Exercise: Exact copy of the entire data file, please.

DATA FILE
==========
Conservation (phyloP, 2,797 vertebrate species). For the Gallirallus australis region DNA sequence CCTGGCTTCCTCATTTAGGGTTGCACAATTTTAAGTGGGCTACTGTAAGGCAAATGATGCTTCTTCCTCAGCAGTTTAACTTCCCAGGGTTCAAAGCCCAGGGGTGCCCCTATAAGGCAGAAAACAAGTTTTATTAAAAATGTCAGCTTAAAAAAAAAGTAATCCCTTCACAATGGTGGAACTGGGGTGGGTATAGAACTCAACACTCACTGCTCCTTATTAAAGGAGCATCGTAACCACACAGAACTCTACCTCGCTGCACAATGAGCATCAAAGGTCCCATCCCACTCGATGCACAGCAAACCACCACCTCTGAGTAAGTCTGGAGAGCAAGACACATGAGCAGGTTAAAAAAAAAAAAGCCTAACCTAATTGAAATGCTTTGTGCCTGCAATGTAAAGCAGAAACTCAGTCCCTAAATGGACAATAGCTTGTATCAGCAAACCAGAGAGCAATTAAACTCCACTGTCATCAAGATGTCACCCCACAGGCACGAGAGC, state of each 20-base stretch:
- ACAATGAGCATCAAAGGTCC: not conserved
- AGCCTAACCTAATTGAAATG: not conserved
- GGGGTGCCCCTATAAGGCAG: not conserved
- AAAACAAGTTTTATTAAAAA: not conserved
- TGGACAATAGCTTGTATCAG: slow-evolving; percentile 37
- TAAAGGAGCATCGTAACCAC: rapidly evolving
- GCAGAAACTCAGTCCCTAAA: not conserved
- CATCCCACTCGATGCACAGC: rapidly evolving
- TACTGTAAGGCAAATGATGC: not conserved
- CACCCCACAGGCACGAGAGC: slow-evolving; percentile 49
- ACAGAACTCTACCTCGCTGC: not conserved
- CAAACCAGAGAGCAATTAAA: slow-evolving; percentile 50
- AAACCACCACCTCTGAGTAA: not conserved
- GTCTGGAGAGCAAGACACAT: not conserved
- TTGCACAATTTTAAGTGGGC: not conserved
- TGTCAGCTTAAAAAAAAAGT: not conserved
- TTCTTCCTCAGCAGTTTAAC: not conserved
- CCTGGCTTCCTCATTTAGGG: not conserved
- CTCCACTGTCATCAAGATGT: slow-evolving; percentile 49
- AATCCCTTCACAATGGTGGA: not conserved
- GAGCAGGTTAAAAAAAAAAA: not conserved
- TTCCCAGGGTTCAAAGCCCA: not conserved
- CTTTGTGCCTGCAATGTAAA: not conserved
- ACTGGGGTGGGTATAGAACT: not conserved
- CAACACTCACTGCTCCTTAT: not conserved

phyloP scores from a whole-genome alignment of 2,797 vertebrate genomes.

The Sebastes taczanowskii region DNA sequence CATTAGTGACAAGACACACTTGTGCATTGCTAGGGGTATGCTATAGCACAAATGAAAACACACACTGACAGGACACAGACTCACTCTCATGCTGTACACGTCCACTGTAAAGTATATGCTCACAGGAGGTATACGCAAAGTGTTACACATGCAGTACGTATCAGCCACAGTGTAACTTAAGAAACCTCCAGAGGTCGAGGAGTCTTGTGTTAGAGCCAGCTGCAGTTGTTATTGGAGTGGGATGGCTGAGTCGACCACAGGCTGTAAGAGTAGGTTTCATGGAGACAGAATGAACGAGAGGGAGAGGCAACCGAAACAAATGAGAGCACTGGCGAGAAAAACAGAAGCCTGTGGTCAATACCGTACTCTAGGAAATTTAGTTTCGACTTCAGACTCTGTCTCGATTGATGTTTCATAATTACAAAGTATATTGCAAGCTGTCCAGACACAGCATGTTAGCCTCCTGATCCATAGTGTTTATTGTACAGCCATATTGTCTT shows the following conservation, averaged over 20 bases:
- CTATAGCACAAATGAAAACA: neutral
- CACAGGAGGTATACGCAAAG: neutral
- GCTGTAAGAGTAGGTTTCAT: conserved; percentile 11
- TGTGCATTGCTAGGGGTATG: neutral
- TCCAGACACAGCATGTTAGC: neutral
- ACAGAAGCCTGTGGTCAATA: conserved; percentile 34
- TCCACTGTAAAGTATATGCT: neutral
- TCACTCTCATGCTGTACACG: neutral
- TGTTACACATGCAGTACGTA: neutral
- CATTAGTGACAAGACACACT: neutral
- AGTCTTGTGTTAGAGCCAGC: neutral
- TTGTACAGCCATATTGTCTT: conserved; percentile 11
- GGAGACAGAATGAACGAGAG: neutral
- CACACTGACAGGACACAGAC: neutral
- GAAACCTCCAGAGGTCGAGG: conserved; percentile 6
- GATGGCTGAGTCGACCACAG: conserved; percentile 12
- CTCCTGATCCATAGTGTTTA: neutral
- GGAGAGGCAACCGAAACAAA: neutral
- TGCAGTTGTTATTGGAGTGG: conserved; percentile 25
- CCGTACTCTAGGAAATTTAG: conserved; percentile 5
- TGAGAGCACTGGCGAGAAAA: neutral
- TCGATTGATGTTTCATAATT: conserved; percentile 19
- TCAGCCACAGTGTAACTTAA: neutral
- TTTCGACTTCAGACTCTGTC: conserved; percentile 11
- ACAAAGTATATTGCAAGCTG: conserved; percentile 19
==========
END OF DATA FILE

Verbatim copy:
Conservation (phyloP, 2,797 vertebrate species). For the Gallirallus australis region DNA sequence CCTGGCTTCCTCATTTAGGGTTGCACAATTTTAAGTGGGCTACTGTAAGGCAAATGATGCTTCTTCCTCAGCAGTTTAACTTCCCAGGGTTCAAAGCCCAGGGGTGCCCCTATAAGGCAGAAAACAAGTTTTATTAAAAATGTCAGCTTAAAAAAAAAGTAATCCCTTCACAATGGTGGAACTGGGGTGGGTATAGAACTCAACACTCACTGCTCCTTATTAAAGGAGCATCGTAACCACACAGAACTCTACCTCGCTGCACAATGAGCATCAAAGGTCCCATCCCACTCGATGCACAGCAAACCACCACCTCTGAGTAAGTCTGGAGAGCAAGACACATGAGCAGGTTAAAAAAAAAAAAGCCTAACCTAATTGAAATGCTTTGTGCCTGCAATGTAAAGCAGAAACTCAGTCCCTAAATGGACAATAGCTTGTATCAGCAAACCAGAGAGCAATTAAACTCCACTGTCATCAAGATGTCACCCCACAGGCACGAGAGC, state of each 20-base stretch:
- ACAATGAGCATCAAAGGTCC: not conserved
- AGCCTAACCTAATTGAAATG: not conserved
- GGGGTGCCCCTATAAGGCAG: not conserved
- AAAACAAGTTTTATTAAAAA: not conserved
- TGGACAATAGCTTGTATCAG: slow-evolving; percentile 37
- TAAAGGAGCATCGTAACCAC: rapidly evolving
- GCAGAAACTCAGTCCCTAAA: not conserved
- CATCCCACTCGATGCACAGC: rapidly evolving
- TACTGTAAGGCAAATGATGC: not conserved
- CACCCCACAGGCACGAGAGC: slow-evolving; percentile 49
- ACAGAACTCTACCTCGCTGC: not conserved
- CAAACCAGAGAGCAATTAAA: slow-evolving; percentile 50
- AAACCACCACCTCTGAGTAA: not conserved
- GTCTGGAGAGCAAGACACAT: not conserved
- TTGCACAATTTTAAGTGGGC: not conserved
- TGTCAGCTTAAAAAAAAAGT: not conserved
- TTCTTCCTCAGCAGTTTAAC: not conserved
- CCTGGCTTCCTCATTTAGGG: not conserved
- CTCCACTGTCATCAAGATGT: slow-evolving; percentile 49
- AATCCCTTCACAATGGTGGA: not conserved
- GAGCAGGTTAAAAAAAAAAA: not conserved
- TTCCCAGGGTTCAAAGCCCA: not conserved
- CTTTGTGCCTGCAATGTAAA: not conserved
- ACTGGGGTGGGTATAGAACT: not conserved
- CAACACTCACTGCTCCTTAT: not conserved

phyloP scores from a whole-genome alignment of 2,797 vertebrate genomes.

The Sebastes taczanowskii region DNA sequence CATTAGTGACAAGACACACTTGTGCATTGCTAGGGGTATGCTATAGCACAAATGAAAACACACACTGACAGGACACAGACTCACTCTCATGCTGTACACGTCCACTGTAAAGTATATGCTCACAGGAGGTATACGCAAAGTGTTACACATGCAGTACGTATCAGCCACAGTGTAACTTAAGAAACCTCCAGAGGTCGAGGAGTCTTGTGTTAGAGCCAGCTGCAGTTGTTATTGGAGTGGGATGGCTGAGTCGACCACAGGCTGTAAGAGTAGGTTTCATGGAGACAGAATGAACGAGAGGGAGAGGCAACCGAAACAAATGAGAGCACTGGCGAGAAAAACAGAAGCCTGTGGTCAATACCGTACTCTAGGAAATTTAGTTTCGACTTCAGACTCTGTCTCGATTGATGTTTCATAATTACAAAGTATATTGCAAGCTGTCCAGACACAGCATGTTAGCCTCCTGATCCATAGTGTTTATTGTACAGCCATATTGTCTT shows the following conservation, averaged over 20 bases:
- CTATAGCACAAATGAAAACA: neutral
- CACAGGAGGTATACGCAAAG: neutral
- GCTGTAAGAGTAGGTTTCAT: conserved; percentile 11
- TGTGCATTGCTAGGGGTATG: neutral
- TCCAGACACAGCATGTTAGC: neutral
- ACAGAAGCCTGTGGTCAATA: conserved; percentile 34
- TCCACTGTAAAGTATATGCT: neutral
- TCACTCTCATGCTGTACACG: neutral
- TGTTACACATGCAGTACGTA: neutral
- CATTAGTGACAAGACACACT: neutral
- AGTCTTGTGTTAGAGCCAGC: neutral
- TTGTACAGCCATATTGTCTT: conserved; percentile 11
- GGAGACAGAATGAACGAGAG: neutral
- CACACTGACAGGACACAGAC: neutral
- GAAACCTCCAGAGGTCGAGG: conserved; percentile 6
- GATGGCTGAGTCGACCACAG: conserved; percentile 12
- CTCCTGATCCATAGTGTTTA: neutral
- GGAGAGGCAACCGAAACAAA: neutral
- TGCAGTTGTTATTGGAGTGG: conserved; percentile 25
- CCGTACTCTAGGAAATTTAG: conserved; percentile 5
- TGAGAGCACTGGCGAGAAAA: neutral
- TCGATTGATGTTTCATAATT: conserved; percentile 19
- TCAGCCACAGTGTAACTTAA: neutral
- TTTCGACTTCAGACTCTGTC: conserved; percentile 11
- ACAAAGTATATTGCAAGCTG: conserved; percentile 19